Yes, it is true. Despite that Bank of England apparently is better player with reality (UK has higher credit debt and similiar twin deficit in compare with US and still there is "only" some slowdown, not crash) now it is not important.

After US many Asian countries will have huge problems. Presently, Chinese goverment is trying to slowdown an investment in property and industry as China is dependent from US consumers. When US crash, China crash as well. So, we will have crash in two major economies (engines of world economy) in the same time.

Than recession (depression?) will spread further, like Asia crisis in 1997 - but on much bigger scale.

My bet is that we are facing next Great Depression. Similiar trade imbalances, even higher than in 1929 credit debt, massive property bubble around the globe...

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Wednesday August 9, 07:07 PM

Housing market hitting a rough patch

WASHINGTON (AFX) - The 'For Sale' signs are staying out longer. House prices are easing as sellers try to lure in buyers.
The big question now:
Will the nation's five-year housing boom turn into a devastating bust that could derail the overall economy?
'We recognize the risk ... and we are watching it very carefully,' Federal Reserve Chairman Ben Bernanke told Congress recently.
The Fed's interest rate increases, which have helped push mortgage rates to the highest levels in more than four years, are putting a damper on housing.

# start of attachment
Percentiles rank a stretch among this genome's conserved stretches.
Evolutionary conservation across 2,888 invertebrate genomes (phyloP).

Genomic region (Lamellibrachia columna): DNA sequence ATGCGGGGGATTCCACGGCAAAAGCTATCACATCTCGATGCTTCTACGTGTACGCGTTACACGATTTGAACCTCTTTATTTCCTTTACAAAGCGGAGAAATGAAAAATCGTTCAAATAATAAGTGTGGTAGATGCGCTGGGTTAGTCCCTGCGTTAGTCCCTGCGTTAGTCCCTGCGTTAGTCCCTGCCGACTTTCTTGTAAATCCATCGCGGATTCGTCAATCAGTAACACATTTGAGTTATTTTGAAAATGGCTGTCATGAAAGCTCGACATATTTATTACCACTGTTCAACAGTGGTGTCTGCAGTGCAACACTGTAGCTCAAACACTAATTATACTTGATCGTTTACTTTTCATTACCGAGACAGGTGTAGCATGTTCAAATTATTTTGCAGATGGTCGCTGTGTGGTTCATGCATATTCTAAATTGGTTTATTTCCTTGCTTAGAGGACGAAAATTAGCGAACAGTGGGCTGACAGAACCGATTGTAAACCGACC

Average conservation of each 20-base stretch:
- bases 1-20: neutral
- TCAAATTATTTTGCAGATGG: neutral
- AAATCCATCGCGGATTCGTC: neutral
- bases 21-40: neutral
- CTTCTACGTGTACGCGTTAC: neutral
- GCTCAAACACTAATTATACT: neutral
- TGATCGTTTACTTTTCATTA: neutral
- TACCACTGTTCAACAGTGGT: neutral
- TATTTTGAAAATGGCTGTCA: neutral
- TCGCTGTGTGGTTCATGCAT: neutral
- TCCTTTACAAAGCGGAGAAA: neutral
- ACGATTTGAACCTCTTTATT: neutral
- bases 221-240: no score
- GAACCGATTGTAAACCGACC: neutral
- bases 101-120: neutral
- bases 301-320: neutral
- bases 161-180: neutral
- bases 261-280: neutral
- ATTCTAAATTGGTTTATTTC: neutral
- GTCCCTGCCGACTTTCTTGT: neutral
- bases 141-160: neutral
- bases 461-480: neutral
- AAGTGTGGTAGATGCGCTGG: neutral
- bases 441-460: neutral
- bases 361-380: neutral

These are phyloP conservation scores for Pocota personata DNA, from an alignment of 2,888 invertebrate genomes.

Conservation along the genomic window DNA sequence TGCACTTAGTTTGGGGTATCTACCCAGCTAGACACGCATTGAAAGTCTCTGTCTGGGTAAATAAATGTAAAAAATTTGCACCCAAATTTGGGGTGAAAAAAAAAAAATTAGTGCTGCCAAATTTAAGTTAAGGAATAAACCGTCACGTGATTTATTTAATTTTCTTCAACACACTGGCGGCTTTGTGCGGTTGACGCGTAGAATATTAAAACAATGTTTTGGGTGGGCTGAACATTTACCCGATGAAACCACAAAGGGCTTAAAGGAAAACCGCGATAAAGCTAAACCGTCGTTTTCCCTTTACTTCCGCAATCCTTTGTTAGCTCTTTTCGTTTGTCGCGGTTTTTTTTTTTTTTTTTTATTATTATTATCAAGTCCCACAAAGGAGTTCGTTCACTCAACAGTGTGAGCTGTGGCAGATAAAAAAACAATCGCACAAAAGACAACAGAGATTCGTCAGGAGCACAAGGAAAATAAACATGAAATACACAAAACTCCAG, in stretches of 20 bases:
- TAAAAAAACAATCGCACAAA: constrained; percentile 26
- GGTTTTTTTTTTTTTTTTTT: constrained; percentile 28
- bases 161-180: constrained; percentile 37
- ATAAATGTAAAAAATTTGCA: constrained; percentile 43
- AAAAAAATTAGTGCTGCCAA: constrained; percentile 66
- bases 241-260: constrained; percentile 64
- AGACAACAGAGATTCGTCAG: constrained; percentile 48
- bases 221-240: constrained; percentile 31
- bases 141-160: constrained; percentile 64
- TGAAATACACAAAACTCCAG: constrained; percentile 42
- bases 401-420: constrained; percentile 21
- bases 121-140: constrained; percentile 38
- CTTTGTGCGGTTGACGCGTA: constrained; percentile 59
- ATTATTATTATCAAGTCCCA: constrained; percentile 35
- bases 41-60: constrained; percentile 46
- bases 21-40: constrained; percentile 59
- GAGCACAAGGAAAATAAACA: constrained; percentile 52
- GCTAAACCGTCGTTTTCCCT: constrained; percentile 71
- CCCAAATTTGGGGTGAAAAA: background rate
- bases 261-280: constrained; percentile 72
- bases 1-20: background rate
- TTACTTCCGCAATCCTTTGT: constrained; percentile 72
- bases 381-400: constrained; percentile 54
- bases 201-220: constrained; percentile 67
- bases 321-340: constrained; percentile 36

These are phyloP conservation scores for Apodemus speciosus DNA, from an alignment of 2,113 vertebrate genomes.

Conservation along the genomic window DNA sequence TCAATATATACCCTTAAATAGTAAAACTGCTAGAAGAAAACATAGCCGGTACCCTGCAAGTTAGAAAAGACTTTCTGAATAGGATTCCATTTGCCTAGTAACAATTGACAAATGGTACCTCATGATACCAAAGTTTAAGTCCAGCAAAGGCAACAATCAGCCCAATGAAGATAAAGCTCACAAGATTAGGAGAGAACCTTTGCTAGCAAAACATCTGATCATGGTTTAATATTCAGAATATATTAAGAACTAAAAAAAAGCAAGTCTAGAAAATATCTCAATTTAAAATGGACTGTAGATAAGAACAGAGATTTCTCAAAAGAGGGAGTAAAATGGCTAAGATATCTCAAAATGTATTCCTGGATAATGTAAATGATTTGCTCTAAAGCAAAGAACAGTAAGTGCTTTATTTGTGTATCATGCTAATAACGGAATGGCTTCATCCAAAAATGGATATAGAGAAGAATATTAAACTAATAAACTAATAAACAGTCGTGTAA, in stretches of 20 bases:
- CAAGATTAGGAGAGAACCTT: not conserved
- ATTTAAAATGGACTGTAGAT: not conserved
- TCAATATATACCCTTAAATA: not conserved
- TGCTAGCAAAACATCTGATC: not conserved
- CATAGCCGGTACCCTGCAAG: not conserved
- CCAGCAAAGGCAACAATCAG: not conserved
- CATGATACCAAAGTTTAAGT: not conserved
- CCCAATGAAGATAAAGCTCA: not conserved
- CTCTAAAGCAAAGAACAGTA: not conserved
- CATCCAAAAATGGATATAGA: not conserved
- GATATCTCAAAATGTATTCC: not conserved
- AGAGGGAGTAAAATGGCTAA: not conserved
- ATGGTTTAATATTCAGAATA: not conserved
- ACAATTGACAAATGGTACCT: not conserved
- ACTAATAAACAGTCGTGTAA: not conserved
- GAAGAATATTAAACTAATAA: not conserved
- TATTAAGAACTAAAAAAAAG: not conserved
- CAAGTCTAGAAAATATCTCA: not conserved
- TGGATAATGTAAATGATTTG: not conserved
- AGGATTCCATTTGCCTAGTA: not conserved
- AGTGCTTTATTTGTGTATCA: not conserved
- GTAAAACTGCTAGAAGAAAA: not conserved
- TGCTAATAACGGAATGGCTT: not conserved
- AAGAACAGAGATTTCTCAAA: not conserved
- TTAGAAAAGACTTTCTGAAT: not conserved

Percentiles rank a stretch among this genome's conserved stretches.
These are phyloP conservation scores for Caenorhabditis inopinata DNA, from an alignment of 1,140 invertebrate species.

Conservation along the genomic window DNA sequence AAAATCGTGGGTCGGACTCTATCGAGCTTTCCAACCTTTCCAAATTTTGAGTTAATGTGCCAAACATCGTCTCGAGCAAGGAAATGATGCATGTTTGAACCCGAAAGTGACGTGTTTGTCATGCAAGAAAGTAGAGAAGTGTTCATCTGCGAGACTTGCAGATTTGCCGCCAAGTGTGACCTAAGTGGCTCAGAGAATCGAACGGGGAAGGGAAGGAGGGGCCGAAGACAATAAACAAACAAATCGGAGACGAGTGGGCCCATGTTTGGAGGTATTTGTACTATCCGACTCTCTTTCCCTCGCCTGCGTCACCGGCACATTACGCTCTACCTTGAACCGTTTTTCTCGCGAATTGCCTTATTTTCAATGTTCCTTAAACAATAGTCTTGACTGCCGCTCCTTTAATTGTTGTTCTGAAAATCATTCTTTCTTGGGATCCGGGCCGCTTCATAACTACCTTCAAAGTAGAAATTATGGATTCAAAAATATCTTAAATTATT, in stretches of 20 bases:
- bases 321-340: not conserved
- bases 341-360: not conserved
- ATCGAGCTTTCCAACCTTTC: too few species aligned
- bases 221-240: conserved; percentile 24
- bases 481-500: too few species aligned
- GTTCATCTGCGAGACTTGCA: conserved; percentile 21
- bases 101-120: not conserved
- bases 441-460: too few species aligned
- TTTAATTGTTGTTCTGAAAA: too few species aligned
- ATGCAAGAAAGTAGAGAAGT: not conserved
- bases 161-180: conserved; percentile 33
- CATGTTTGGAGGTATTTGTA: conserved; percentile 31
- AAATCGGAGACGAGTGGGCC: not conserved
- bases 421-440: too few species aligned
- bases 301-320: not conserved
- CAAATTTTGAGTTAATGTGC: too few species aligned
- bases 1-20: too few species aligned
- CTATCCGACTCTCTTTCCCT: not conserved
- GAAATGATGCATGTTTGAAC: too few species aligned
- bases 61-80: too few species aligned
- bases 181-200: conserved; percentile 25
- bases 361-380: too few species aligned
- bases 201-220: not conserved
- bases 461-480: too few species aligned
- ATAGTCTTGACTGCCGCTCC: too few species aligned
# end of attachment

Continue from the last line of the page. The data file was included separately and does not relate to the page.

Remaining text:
The central bank acknowledged that fact Tuesday when it decided against raising a key short-term rate for an 18th time.
Instead, the Fed's policymakers said they believed the 'gradual cooling of the housing market' would help slow the economy and allow inflation pressures to moderate.
The Fed's cease-fire on rate hikes came after various reports showed the housing boom is definitely over.
Sales of new homes and existing homes have been falling. And although the median prices are still increasing, the gains have been the smallest in years.
record level of unsold homes
is expected to exert even greater pressure on prices in coming months.
The concern is that the already sizable inventory glut could worsen as millions of Americans with adjustable rate mortgages, taken out when interest rates were at four-decade lows, suddenly find they
can't meet new higher monthly payments.
'So far, the correction in housing has been orderly, but there is a significant risk that this orderly correction could become more chaotic,' said Mark Zandi, chief economist at Moody's Economy.com.
The housing market has been driven by euphoric optimism about future house price growth
. That could quickly change to dark pessimism and we could see sales and prices fall much more than expected,' Zandi said...../

IMO, we are in EXACTLY the same boat as our ex-colony. The only difference is that we are about 6 month's behind and have an entire market that is comparable to the very worst "froth" markets in the US. Our debt crisis may even be worse as I do not believe the rate of growth in repossessions is as high as the UK market.

Edited by Realistbear

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  • 301 Brexit, House prices and Summer 2020

    1. 1. Including the effects Brexit, where do you think average UK house prices will be relative to now in June 2020?

      • down 5% +
      • down 2.5%
      • Even
      • up 2.5%
      • up 5%